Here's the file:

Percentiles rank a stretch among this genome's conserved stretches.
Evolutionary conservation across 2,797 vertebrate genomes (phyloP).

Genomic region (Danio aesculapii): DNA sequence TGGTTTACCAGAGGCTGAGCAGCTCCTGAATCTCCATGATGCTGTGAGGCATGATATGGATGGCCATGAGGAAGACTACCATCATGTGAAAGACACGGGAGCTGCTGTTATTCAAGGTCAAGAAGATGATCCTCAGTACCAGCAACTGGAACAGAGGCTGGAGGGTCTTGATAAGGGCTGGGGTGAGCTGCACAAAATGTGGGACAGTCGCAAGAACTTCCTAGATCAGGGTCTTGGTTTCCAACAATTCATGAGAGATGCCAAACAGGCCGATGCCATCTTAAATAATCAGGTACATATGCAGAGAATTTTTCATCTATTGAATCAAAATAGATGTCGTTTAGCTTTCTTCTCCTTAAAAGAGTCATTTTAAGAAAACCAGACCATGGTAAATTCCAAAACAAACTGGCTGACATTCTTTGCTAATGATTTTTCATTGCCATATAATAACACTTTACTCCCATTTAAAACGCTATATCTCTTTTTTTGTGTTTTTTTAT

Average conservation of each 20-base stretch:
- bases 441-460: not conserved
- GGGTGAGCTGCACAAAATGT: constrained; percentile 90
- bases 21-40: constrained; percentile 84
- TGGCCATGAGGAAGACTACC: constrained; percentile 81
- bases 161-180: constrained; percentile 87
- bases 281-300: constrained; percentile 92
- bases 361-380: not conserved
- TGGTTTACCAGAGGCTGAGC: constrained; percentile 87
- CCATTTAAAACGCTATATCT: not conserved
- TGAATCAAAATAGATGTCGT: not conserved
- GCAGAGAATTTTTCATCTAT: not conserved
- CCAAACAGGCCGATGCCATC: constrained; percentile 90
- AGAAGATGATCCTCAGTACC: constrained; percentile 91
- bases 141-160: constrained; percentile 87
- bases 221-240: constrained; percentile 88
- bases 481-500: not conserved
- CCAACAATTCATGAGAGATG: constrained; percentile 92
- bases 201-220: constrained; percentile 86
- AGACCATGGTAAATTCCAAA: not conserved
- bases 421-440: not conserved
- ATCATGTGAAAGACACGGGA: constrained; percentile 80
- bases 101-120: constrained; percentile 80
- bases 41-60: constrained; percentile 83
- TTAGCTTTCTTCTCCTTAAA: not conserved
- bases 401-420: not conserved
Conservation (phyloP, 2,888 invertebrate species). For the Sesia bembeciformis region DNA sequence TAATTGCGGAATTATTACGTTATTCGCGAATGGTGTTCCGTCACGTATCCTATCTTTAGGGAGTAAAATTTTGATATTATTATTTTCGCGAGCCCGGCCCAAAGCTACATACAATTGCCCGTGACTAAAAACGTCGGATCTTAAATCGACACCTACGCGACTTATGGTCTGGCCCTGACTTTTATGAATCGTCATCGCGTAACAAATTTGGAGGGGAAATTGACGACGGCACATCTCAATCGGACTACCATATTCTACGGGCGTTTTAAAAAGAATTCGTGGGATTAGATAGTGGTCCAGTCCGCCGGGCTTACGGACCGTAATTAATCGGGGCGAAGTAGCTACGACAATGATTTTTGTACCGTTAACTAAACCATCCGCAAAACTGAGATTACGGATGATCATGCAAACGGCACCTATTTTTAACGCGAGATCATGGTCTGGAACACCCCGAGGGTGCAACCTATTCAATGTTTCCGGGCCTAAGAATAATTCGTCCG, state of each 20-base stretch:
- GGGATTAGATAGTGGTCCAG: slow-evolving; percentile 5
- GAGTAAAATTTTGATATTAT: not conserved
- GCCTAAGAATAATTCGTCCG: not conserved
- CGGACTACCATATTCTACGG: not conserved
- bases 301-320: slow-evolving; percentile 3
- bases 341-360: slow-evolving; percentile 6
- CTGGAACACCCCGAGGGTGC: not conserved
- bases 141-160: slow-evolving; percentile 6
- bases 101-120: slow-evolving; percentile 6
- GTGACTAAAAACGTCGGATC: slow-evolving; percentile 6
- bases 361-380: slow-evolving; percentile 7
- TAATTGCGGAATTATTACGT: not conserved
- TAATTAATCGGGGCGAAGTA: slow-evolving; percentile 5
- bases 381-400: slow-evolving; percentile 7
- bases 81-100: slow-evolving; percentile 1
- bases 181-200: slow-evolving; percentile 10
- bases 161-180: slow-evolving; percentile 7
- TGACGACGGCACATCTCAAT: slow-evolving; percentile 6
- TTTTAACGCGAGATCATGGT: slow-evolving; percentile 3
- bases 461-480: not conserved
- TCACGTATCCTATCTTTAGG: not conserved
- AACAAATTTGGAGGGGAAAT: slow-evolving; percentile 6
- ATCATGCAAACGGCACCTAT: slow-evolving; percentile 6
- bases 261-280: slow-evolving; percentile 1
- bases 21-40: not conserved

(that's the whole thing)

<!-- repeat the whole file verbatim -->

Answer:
Percentiles rank a stretch among this genome's conserved stretches.
Evolutionary conservation across 2,797 vertebrate genomes (phyloP).

Genomic region (Danio aesculapii): DNA sequence TGGTTTACCAGAGGCTGAGCAGCTCCTGAATCTCCATGATGCTGTGAGGCATGATATGGATGGCCATGAGGAAGACTACCATCATGTGAAAGACACGGGAGCTGCTGTTATTCAAGGTCAAGAAGATGATCCTCAGTACCAGCAACTGGAACAGAGGCTGGAGGGTCTTGATAAGGGCTGGGGTGAGCTGCACAAAATGTGGGACAGTCGCAAGAACTTCCTAGATCAGGGTCTTGGTTTCCAACAATTCATGAGAGATGCCAAACAGGCCGATGCCATCTTAAATAATCAGGTACATATGCAGAGAATTTTTCATCTATTGAATCAAAATAGATGTCGTTTAGCTTTCTTCTCCTTAAAAGAGTCATTTTAAGAAAACCAGACCATGGTAAATTCCAAAACAAACTGGCTGACATTCTTTGCTAATGATTTTTCATTGCCATATAATAACACTTTACTCCCATTTAAAACGCTATATCTCTTTTTTTGTGTTTTTTTAT

Average conservation of each 20-base stretch:
- bases 441-460: not conserved
- GGGTGAGCTGCACAAAATGT: constrained; percentile 90
- bases 21-40: constrained; percentile 84
- TGGCCATGAGGAAGACTACC: constrained; percentile 81
- bases 161-180: constrained; percentile 87
- bases 281-300: constrained; percentile 92
- bases 361-380: not conserved
- TGGTTTACCAGAGGCTGAGC: constrained; percentile 87
- CCATTTAAAACGCTATATCT: not conserved
- TGAATCAAAATAGATGTCGT: not conserved
- GCAGAGAATTTTTCATCTAT: not conserved
- CCAAACAGGCCGATGCCATC: constrained; percentile 90
- AGAAGATGATCCTCAGTACC: constrained; percentile 91
- bases 141-160: constrained; percentile 87
- bases 221-240: constrained; percentile 88
- bases 481-500: not conserved
- CCAACAATTCATGAGAGATG: constrained; percentile 92
- bases 201-220: constrained; percentile 86
- AGACCATGGTAAATTCCAAA: not conserved
- bases 421-440: not conserved
- ATCATGTGAAAGACACGGGA: constrained; percentile 80
- bases 101-120: constrained; percentile 80
- bases 41-60: constrained; percentile 83
- TTAGCTTTCTTCTCCTTAAA: not conserved
- bases 401-420: not conserved
Conservation (phyloP, 2,888 invertebrate species). For the Sesia bembeciformis region DNA sequence TAATTGCGGAATTATTACGTTATTCGCGAATGGTGTTCCGTCACGTATCCTATCTTTAGGGAGTAAAATTTTGATATTATTATTTTCGCGAGCCCGGCCCAAAGCTACATACAATTGCCCGTGACTAAAAACGTCGGATCTTAAATCGACACCTACGCGACTTATGGTCTGGCCCTGACTTTTATGAATCGTCATCGCGTAACAAATTTGGAGGGGAAATTGACGACGGCACATCTCAATCGGACTACCATATTCTACGGGCGTTTTAAAAAGAATTCGTGGGATTAGATAGTGGTCCAGTCCGCCGGGCTTACGGACCGTAATTAATCGGGGCGAAGTAGCTACGACAATGATTTTTGTACCGTTAACTAAACCATCCGCAAAACTGAGATTACGGATGATCATGCAAACGGCACCTATTTTTAACGCGAGATCATGGTCTGGAACACCCCGAGGGTGCAACCTATTCAATGTTTCCGGGCCTAAGAATAATTCGTCCG, state of each 20-base stretch:
- GGGATTAGATAGTGGTCCAG: slow-evolving; percentile 5
- GAGTAAAATTTTGATATTAT: not conserved
- GCCTAAGAATAATTCGTCCG: not conserved
- CGGACTACCATATTCTACGG: not conserved
- bases 301-320: slow-evolving; percentile 3
- bases 341-360: slow-evolving; percentile 6
- CTGGAACACCCCGAGGGTGC: not conserved
- bases 141-160: slow-evolving; percentile 6
- bases 101-120: slow-evolving; percentile 6
- GTGACTAAAAACGTCGGATC: slow-evolving; percentile 6
- bases 361-380: slow-evolving; percentile 7
- TAATTGCGGAATTATTACGT: not conserved
- TAATTAATCGGGGCGAAGTA: slow-evolving; percentile 5
- bases 381-400: slow-evolving; percentile 7
- bases 81-100: slow-evolving; percentile 1
- bases 181-200: slow-evolving; percentile 10
- bases 161-180: slow-evolving; percentile 7
- TGACGACGGCACATCTCAAT: slow-evolving; percentile 6
- TTTTAACGCGAGATCATGGT: slow-evolving; percentile 3
- bases 461-480: not conserved
- TCACGTATCCTATCTTTAGG: not conserved
- AACAAATTTGGAGGGGAAAT: slow-evolving; percentile 6
- ATCATGCAAACGGCACCTAT: slow-evolving; percentile 6
- bases 261-280: slow-evolving; percentile 1
- bases 21-40: not conserved